In the sketch, a person that doesn’t like spam is repeatedly offered it from a menu. Prompting a group of Vikings to sing a song which consists of the words ‘spam’, ‘lovely spam’ and ‘wonderful spam’ over and over. With the lyrics being easy to remember, they were easy to ‘spam’ others with.

You might even say that email spam started life as a Monty Python meme.

The first recorded use of the term ‘spamming’ to refer to the bulk sending of unsolicited messages came in 1993. It was applied to an incident that happened on USENET — a precursor to the internet.

Owing to a bug in his software, Richard Depew accidentally posted 200+ messages to a single group; ‘news.admin.policy’. Someone later referred to the incident as spamming, and thus coined the term. A notable moment for the history of email spam.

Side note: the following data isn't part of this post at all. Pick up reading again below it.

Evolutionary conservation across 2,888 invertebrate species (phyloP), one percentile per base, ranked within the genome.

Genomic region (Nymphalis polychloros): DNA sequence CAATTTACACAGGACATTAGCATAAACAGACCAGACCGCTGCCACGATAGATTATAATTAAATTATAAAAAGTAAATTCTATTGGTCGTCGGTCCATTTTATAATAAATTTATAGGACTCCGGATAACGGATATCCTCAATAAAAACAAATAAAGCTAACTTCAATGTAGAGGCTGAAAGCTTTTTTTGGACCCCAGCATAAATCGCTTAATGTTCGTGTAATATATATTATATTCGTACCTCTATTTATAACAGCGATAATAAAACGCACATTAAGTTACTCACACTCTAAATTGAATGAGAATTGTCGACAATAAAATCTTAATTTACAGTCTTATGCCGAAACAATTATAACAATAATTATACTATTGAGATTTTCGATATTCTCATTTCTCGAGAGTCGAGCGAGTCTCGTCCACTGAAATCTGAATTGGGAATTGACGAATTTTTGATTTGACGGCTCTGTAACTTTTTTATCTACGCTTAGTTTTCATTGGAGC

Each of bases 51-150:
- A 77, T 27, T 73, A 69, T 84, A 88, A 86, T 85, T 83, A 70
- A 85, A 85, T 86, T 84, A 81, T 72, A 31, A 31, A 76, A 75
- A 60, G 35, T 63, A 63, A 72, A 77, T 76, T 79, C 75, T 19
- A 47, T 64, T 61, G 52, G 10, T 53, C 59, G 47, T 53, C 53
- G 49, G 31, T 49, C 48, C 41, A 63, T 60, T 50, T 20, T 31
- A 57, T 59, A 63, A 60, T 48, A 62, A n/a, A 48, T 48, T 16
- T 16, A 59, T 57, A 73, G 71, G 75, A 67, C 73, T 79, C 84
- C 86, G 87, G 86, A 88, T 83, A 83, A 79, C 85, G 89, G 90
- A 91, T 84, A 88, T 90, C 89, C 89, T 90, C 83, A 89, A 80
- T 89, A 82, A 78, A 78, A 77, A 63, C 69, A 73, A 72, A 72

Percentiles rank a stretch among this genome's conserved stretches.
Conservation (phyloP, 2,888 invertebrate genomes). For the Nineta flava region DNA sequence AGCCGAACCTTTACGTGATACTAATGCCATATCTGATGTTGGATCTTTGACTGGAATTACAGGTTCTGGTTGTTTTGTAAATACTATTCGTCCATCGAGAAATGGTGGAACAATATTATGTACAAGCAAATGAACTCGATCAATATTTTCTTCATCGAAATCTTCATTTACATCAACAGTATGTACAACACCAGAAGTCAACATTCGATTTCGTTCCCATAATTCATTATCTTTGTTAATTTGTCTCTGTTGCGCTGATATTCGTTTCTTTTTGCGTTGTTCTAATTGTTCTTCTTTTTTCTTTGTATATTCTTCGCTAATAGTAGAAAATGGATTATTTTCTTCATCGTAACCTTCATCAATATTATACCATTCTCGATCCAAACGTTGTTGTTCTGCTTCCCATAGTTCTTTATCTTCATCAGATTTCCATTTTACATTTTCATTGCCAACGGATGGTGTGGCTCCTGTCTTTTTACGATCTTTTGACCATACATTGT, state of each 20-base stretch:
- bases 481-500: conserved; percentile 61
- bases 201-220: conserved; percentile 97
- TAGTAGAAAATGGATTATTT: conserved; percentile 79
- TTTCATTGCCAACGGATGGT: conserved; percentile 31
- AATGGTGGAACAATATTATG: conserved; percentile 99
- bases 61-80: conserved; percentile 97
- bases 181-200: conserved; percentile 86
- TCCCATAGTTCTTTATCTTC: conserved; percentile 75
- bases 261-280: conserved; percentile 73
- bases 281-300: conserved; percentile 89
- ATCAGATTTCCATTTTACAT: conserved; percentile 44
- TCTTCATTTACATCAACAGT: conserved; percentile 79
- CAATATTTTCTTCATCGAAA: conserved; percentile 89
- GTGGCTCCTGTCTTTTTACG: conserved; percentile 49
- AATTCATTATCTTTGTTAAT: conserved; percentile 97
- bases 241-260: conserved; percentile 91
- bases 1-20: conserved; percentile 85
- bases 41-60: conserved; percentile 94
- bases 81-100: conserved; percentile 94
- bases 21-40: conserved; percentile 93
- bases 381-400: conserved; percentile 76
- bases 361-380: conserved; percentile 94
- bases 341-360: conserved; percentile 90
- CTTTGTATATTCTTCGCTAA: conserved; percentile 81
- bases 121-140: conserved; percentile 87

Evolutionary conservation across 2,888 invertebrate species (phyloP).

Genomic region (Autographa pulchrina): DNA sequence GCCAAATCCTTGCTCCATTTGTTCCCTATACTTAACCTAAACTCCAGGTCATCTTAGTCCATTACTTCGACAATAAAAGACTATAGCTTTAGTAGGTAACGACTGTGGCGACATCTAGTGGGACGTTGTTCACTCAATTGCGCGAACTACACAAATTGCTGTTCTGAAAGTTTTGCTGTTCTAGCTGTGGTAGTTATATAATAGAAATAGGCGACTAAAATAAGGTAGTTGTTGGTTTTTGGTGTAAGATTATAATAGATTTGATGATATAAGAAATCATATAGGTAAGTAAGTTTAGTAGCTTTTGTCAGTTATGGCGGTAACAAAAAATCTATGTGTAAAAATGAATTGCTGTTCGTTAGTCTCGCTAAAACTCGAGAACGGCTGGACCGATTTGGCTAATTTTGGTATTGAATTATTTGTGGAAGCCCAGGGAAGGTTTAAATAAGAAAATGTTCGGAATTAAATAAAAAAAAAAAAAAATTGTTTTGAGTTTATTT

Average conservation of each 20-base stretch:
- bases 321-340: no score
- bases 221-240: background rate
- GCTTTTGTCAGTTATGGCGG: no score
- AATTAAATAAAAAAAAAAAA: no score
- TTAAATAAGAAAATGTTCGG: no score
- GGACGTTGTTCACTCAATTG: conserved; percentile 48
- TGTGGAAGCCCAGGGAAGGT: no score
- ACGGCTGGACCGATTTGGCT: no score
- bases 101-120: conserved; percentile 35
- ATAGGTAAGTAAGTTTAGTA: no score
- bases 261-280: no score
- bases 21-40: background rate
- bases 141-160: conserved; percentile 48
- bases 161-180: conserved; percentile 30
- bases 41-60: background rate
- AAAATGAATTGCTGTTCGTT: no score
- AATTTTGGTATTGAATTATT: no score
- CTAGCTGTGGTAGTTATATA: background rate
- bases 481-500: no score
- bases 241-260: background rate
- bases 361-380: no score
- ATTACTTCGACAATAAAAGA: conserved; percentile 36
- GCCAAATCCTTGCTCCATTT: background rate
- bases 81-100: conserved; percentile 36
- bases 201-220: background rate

More USENET spam

This wasn’t the only part that USENET played in the history of email spam. There were two key incidents in the following year (1994).

In January, there was the first, large scale, deliberate USENET unsolicited message sent. It was crossposted into every available newsgroup and came with the subject line “Global Alert for All: Jesus is Coming Soon”.

A few months later saw the first commercial USENET spam. Later referred to as the Green Card Spam incident 1994, the event involved two Phoenix lawyers, Canter and Siegal. They hired a programmer to share their “Green Card Lottery- Final One?” message to as many newsgroups as possible.

MAPS: The Mail Abuse Prevention System

An answer to unwanted messages came in 1996. This was when software developers Dave Rand and Paul Vixie introduced the Mail Abuse Prevention System, or ‘MAPS’.

MAPS was a DNS blacklist. The two kept a list of IP addresses known to have sent email spam. (Or that had displayed other objectionable behaviour.) This list became known as the Real-time Blackhole List (RBL).

This list was then used to block any messages from the offending IP addresses. It wouldn’t stop all spam, and was primitive compared to today’s spam filters. But MAPS was an early answer to a growing problem, earning it a mention in the history of email spam.